December 3, 2015

A Year of Thanks: 2015 in Review

We’d love to share our gratitude for all of the good Tiltfactor goings-on with you! There is quite a bit to be thankful for this year.

Awards

This year, to date, Tiltfactor garnered much recognition!

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Smorball and its ‘Best Serious Game’ award

  1. In September, the Tiltfactor team won the “Best Serious Game Award” for our transcription game Smorball at the Boston Festival of Indie GamesRead all about it! Our computers were constantly filled, as players loved the game and fiercely competed to top each others’ high scores! Check out the complete list of awards at the festival.

November 2, 2015

Post Doctoral Position for 2016

Post Doctoral Researcher Position at Dartmouth College for 2016

The award winning  game design and research laboratory at Dartmouth College, Tiltfactor (http://www.tiltfactor.org) has an opening for a full-time postdoctoral research position in social psychology to begin January or August 2016. The Tiltfactor team designs, creates, and studies games for social impact. The postdoctoral researcher will design and conduct formal empirical studies, primarily on games.

October 27, 2015

Four Jobs at UC Santa Cruz

UCSC logo

I’m happy to announce that UC Santa Cruz is currently searching for four jobs in areas of computational media (and we expect to announce two more soon). Two of the currently-advertised positions are in Engineering and two are in Arts.

Engineering

Generative Methods – Assistant Professor

October 26, 2015

Here’s How Game Design Can Reduce Stereotypes and Social Biases

New research by Tiltfactor published in Cyberpsychology: Journal of Psychosocial Research on Cyberspace illustrates how games can have a positive impact in our society. Using a new approach in game design— ‘embedded game design’—former Tiltfactor postdoc Geoff Kaufman, now an assistant professor at the Human-Computer Interaction Institute at Carnegie Mellon University, and Tiltfactor’s founding director Mary Flanagan, demonstrate how games utilizing this approach can change players’ biases, reduce social stereotypes and prejudice, and engender a more complex view of diversity.

Through embedded game design, an intended persuasive message is incorporated into the overall game’s content, mechanics, or context of play—rather than making the message overt to the players.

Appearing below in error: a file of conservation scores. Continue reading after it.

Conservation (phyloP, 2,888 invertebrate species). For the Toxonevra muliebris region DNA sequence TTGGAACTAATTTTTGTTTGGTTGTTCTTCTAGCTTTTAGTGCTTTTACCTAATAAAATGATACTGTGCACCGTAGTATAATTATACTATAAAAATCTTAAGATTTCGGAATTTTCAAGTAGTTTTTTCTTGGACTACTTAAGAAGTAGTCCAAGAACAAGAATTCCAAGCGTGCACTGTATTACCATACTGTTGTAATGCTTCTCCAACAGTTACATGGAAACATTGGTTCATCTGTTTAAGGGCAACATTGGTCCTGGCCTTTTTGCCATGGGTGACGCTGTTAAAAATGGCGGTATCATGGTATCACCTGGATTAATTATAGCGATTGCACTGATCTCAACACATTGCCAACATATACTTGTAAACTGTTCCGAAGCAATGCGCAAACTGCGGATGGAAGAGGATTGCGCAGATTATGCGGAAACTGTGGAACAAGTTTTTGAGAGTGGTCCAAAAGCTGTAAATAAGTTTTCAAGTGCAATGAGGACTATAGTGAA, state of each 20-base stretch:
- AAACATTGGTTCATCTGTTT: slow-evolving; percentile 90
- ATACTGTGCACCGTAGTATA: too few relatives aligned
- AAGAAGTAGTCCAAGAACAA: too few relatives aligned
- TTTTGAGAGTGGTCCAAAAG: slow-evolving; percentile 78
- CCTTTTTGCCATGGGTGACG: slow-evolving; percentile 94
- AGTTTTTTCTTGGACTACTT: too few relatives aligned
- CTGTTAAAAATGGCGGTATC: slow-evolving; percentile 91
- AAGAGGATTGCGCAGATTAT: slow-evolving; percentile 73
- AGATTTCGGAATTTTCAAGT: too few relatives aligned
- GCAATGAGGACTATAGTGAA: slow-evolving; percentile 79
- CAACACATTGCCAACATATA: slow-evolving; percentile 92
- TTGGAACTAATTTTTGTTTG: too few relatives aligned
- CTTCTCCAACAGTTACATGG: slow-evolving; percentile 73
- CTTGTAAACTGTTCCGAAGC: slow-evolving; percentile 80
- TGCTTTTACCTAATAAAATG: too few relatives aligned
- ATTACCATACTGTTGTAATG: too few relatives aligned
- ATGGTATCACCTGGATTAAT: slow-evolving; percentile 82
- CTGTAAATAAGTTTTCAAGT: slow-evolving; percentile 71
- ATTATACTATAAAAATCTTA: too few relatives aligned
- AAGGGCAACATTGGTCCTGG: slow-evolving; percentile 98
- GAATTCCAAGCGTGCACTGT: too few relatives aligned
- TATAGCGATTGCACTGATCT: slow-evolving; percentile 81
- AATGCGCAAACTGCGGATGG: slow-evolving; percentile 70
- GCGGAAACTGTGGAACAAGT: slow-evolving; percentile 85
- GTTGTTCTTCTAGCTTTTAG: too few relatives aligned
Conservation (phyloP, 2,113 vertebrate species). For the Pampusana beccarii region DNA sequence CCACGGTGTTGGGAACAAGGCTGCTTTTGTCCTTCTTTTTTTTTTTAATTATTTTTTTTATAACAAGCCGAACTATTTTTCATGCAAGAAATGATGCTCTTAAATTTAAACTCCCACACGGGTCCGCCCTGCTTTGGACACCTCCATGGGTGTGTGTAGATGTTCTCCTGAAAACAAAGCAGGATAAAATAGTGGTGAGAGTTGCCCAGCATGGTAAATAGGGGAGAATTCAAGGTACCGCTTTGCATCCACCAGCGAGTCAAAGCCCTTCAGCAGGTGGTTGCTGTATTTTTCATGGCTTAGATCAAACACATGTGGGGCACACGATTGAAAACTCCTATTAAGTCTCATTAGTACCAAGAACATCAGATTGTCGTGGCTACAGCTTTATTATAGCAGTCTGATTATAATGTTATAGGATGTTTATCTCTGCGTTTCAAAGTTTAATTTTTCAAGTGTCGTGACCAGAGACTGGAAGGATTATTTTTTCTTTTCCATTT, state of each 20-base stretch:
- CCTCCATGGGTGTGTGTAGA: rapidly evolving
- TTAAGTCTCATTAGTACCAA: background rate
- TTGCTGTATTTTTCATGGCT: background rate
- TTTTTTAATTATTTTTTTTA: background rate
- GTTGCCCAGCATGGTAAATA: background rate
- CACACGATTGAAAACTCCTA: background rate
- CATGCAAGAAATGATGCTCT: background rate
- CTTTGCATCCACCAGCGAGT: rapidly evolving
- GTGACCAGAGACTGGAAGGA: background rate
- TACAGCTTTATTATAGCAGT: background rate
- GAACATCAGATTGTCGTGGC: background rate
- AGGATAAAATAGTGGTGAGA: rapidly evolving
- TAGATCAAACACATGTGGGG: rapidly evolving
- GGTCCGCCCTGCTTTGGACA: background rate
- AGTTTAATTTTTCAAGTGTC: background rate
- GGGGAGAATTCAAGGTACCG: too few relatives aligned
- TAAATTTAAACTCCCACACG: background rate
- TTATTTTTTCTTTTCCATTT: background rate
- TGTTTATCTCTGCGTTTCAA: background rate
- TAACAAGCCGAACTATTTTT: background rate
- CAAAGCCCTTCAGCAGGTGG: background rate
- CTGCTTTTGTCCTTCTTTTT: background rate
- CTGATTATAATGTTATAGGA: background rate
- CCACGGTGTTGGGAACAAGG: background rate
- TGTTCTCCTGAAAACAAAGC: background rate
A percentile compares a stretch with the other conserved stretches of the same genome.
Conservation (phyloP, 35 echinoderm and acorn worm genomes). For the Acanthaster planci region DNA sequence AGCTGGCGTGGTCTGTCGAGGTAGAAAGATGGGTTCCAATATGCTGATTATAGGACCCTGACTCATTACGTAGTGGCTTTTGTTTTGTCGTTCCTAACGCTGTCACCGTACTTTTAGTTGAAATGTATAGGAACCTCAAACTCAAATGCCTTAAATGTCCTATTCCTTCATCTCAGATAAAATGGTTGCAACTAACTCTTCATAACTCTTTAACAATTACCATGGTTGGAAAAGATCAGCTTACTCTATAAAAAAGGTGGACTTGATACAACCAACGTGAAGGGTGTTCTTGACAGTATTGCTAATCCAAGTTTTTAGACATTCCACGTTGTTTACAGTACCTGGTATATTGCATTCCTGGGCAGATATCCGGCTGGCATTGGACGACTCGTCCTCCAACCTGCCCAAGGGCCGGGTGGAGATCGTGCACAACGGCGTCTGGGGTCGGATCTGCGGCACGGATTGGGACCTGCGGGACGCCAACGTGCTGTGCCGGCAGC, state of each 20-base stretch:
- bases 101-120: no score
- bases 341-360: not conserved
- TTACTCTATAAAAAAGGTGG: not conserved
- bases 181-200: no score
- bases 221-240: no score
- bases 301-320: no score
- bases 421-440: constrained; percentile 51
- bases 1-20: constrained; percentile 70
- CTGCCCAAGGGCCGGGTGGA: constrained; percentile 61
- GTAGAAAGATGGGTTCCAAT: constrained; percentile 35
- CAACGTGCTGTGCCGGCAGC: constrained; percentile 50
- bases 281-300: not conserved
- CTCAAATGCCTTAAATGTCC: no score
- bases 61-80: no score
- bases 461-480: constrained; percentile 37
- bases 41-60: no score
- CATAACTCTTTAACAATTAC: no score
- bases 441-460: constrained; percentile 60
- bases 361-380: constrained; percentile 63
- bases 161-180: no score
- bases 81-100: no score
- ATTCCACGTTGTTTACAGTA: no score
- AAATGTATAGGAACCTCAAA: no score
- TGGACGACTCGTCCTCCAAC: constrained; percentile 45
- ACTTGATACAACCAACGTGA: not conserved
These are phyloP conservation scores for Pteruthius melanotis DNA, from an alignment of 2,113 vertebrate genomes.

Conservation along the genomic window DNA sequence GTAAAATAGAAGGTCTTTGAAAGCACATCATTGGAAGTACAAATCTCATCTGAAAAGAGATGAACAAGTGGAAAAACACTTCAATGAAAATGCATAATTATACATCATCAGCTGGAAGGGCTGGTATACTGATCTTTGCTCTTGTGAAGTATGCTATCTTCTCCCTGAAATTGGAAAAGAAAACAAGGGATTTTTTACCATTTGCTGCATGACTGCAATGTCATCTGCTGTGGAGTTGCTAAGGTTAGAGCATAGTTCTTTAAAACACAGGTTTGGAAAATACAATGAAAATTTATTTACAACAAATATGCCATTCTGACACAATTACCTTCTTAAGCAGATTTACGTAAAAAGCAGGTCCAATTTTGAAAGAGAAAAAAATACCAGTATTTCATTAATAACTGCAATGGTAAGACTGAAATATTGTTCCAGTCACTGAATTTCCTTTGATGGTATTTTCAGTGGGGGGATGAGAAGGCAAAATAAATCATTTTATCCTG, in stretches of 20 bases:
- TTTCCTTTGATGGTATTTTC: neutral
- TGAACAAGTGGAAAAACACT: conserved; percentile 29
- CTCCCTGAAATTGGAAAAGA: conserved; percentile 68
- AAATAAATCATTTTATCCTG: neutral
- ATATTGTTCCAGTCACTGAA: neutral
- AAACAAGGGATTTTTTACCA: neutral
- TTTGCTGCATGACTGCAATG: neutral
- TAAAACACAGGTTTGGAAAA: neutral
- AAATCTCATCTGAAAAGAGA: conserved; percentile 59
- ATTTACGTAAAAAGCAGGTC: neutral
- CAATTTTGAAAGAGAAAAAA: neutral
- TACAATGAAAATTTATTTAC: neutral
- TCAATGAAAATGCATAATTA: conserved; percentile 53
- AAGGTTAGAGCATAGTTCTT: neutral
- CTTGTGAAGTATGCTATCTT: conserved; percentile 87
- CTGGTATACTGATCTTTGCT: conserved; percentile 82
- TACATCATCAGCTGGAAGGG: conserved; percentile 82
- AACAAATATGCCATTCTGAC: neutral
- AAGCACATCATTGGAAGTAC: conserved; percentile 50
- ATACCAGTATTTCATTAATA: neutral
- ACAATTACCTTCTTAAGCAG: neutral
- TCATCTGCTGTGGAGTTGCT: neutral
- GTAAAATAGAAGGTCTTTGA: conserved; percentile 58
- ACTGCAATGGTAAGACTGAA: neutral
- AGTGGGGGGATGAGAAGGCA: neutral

October 5, 2015

Why I Hate The Martian

from Post Position
by @ 4:42 pm

The Martian is a movie (a book, too, but I haven’t read it) where Matt Damon’s character, Matt Watley, is stranded on Mars and has to figure out how to survive as people on Earth figure out how to rescue him. It is a version of Robinson Crusoe (without Friday). There are no enemies or bad people, just understandable mistakes and the capricious forces of “nature,” or as it’s called here, space. Watley declares himself officially the first colonist of Mars, and he solves every problem, as he explicitly says, with science.

September 23, 2015

A New Poem: “Forgetfulness, by Billy Collins”

from Post Position
by @ 6:34 pm

Gur anzr bs gur nhgube vf gur svefg gb tb
sbyybjrq borqvragyl ol gur gvgyr, gur cybg,
gur urnegoernxvat pbapyhfvba, gur ragver abiry
juvpu fhqqrayl orpbzrf bar lbh unir arire ernq,
arire rira urneq bs,

nf vs, bar ol bar, gur zrzbevrf lbh hfrq gb uneobe
qrpvqrq gb ergver gb gur fbhgurea urzvfcurer bs gur oenva,
gb n yvggyr svfuvat ivyyntr jurer gurer ner ab cubarf.

Ybat ntb lbh xvffrq gur anzrf bs gur avar Zhfrf tbbqolr
naq jngpurq gur dhnqengvp rdhngvba cnpx vgf ont,
naq rira abj nf lbh zrzbevmr gur beqre bs gur cynargf,

September 21, 2015

Awkward Moment at Work Giveaway!

Awkward Moment At Work puts players in terrifically awkward social situations in the workplace! Players gather a hand of reactions and together face embarrassing, hysterical, or stressful events. How awkward! Gameplay pulls from moment, decider, and reaction cards. Discovered your boss’ Facebook page is full of company complaints? Tech innovation committee didn’t invite the older coworkers? Maybe you faked a British accent during an interview and got hired. Players choose their reaction based on deciders like “Most likely to get you promoted” and of course the ever-practical “What would Batman do?” Is it best to ask for a raise, belch loudly, or do an interpretive dance? It’s up to the judge.